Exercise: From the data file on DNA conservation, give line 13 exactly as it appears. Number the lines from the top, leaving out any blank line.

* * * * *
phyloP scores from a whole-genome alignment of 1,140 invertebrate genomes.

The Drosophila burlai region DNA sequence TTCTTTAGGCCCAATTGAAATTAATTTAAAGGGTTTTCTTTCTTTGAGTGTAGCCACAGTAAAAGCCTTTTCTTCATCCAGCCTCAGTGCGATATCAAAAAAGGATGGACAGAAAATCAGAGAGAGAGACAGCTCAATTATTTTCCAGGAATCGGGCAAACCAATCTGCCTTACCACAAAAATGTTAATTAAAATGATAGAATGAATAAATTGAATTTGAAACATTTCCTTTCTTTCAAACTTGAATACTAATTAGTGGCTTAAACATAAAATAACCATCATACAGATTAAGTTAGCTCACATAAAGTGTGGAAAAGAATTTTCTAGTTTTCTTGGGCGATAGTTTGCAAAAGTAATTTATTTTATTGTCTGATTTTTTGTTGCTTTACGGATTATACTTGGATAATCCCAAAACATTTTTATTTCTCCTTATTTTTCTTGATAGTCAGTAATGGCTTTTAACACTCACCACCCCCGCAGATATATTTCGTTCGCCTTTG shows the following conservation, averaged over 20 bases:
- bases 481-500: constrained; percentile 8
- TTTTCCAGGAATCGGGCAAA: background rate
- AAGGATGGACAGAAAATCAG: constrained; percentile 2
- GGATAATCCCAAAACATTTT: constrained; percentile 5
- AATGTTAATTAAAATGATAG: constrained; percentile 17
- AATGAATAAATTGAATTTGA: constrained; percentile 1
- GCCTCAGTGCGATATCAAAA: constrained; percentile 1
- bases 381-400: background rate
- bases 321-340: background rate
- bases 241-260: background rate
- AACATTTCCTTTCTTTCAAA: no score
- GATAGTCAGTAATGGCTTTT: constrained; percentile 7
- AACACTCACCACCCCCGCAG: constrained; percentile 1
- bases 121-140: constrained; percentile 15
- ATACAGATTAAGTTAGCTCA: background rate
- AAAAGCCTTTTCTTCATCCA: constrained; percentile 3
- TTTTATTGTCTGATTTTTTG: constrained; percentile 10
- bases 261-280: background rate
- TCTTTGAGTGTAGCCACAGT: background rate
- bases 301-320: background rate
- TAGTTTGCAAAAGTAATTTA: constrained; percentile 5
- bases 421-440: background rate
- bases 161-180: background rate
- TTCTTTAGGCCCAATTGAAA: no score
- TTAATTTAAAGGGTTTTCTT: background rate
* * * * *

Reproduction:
- AACATTTCCTTTCTTTCAAA: no score